The Convention, at that time, sat in a long, narrow, rectangular building that had once served as a riding school. The public were allowed to attend debates and were seated at each extremity of the hall. The ceiling height was considerable which, along with the configuration of the space, made the acoustics impossible except for the most theatrical of orators. It has been said that this favoured the brash speakers for only the loudest could make themselves heard. Attending debates was a popular pastime and huge queues would form as entry was strictly on a first come first served basis; in a republic it was not acceptable to allow entry based on wealth or favouritism. Enterprising people sought to earn a few pennies by standing in line on behalf of others; this was deemed elitist and anti-republican and the ire of those genuinely queuing soon made in unacceptable. Madame de Gouges attended out of political commitment but many of her fellow audience members were only there for the spectacle, picnicking and paying scant attention to the proceedings.

Legislators, do not be ashamed to imitate a woman whose only fears have been those induced by the dangers facing the Motherland: I rise up against tyranny, can you rise up likewise and inform posterity that all districts, all republican armies, all the people of the universe are there to judge Paris as you have judged the tyrant.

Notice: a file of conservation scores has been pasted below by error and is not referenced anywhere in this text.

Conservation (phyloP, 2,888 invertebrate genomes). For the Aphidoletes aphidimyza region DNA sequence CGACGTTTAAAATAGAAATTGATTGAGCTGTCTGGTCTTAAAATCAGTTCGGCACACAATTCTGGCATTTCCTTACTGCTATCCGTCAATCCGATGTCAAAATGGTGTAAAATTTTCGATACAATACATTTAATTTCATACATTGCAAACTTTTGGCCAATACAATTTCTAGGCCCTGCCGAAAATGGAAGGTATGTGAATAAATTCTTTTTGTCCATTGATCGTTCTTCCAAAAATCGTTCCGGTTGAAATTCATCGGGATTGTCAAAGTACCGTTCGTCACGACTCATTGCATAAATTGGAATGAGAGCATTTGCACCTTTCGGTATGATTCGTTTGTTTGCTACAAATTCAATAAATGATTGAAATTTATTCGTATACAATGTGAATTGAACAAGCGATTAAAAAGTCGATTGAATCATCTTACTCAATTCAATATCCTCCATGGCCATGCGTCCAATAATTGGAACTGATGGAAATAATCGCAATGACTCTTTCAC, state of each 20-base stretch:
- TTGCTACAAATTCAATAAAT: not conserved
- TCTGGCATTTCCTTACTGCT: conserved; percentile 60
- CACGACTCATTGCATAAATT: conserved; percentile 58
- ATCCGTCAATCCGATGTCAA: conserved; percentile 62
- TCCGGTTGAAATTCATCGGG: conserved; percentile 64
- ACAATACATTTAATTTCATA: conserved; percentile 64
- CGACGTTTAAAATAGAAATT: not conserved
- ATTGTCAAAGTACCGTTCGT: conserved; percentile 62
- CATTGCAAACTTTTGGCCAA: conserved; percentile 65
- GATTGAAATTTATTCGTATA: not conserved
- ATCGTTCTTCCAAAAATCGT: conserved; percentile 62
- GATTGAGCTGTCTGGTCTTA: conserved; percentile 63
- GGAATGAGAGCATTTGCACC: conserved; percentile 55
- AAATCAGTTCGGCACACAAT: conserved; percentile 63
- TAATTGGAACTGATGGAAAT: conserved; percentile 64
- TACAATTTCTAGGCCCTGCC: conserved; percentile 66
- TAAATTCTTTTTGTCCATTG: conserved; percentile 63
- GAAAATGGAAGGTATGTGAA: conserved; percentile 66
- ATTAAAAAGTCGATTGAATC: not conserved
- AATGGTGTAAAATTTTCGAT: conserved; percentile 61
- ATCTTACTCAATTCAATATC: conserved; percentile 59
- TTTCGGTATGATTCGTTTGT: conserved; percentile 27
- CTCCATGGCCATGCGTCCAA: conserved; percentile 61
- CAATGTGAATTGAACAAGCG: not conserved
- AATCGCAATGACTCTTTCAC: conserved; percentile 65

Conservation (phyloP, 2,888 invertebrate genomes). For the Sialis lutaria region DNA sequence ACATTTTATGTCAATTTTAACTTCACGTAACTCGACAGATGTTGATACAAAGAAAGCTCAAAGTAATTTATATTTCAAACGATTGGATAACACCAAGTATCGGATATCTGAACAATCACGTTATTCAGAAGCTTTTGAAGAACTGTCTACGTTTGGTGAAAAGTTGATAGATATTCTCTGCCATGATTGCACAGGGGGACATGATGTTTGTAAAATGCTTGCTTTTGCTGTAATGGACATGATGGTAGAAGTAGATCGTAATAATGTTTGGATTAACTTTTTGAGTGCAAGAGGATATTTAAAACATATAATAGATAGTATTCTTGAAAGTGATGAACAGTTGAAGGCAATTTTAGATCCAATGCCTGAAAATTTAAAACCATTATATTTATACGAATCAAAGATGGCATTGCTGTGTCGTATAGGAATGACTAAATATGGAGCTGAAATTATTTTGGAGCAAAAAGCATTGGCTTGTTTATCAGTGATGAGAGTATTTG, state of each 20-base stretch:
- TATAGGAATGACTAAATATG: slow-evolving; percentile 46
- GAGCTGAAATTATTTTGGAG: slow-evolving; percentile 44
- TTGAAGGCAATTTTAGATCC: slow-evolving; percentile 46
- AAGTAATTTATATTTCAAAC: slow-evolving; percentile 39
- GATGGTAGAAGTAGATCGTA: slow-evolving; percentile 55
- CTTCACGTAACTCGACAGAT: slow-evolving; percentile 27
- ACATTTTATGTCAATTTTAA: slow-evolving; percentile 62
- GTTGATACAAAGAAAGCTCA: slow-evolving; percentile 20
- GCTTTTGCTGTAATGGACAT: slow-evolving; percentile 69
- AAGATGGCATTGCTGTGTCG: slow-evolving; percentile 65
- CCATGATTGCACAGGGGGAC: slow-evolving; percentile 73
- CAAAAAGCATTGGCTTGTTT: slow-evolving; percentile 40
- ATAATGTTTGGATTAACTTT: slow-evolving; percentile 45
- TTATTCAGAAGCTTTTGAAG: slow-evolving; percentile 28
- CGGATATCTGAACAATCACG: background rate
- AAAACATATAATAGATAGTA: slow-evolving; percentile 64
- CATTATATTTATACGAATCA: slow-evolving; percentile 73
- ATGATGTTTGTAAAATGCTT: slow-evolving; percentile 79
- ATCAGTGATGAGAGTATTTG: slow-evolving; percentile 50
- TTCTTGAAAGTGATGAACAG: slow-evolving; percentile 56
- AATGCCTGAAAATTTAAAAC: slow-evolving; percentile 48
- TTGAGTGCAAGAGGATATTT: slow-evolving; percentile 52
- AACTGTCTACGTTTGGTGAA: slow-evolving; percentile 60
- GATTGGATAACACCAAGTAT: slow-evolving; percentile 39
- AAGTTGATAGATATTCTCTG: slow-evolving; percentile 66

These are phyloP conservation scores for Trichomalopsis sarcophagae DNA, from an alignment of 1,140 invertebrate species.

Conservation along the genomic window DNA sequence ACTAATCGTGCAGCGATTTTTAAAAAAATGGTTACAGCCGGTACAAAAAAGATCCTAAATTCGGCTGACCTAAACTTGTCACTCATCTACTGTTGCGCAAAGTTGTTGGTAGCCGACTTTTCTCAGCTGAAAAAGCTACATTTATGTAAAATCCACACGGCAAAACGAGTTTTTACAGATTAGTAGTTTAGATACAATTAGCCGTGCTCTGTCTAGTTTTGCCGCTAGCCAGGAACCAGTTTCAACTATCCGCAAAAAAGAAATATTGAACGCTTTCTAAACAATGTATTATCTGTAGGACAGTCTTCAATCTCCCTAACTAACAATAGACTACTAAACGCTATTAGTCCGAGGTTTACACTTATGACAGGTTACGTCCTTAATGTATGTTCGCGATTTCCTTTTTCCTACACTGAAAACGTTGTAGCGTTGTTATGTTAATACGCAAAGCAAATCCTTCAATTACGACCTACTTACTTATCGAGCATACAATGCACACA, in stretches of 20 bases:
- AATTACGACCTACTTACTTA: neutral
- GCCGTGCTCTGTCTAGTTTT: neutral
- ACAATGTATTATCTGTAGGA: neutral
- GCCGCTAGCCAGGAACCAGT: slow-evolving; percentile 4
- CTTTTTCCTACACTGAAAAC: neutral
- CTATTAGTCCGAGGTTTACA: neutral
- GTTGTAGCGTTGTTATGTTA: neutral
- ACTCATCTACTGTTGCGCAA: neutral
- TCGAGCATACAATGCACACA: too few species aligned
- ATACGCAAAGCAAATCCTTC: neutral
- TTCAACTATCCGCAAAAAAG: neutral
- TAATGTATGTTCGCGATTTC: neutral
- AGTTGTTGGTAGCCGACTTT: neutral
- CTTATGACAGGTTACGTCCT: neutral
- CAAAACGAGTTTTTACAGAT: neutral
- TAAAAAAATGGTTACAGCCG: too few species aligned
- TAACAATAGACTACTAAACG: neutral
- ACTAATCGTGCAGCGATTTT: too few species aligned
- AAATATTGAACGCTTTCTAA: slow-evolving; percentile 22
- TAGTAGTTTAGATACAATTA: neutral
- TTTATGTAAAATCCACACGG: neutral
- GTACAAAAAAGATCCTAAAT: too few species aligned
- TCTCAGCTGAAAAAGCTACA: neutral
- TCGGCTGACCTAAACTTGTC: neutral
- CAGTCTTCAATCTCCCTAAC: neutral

Here now is the death penalty that I will propose for Louis Capet and all his family. I feel that great problems require great remedies. Returning to my role of his willing defender I believe that since Louis incurred the death penalty as a king the sword of justice can no longer strike him as a man. But you have judged him and I will respect my Nation's decree. Now you will discuss a stay of execution. Eh! It would be better to discuss a treaty with the enemy powers and buy, with this culpable head, a peace that favours us and that will spare the blood of all peoples...Can you waver and prefer a fair vengeance, no, French senators, none of you can choose it at such a price. Once the culpable head has fallen it will serve no purpose; this head cost us too much for us to gain no real advantage from it. The European tyrants justify themselves to their people by saying that we are murdering each other, and declaring war on them, in order to usurp their states and their wealth, and that we are dragging our virtuous king to his death. While he lives he can influence their proceedings; once he is dead there will be no brake on their ambition or vengeance. Pardon this criminal on condition that he recognises, in a solemn proceeding, the independent French republic.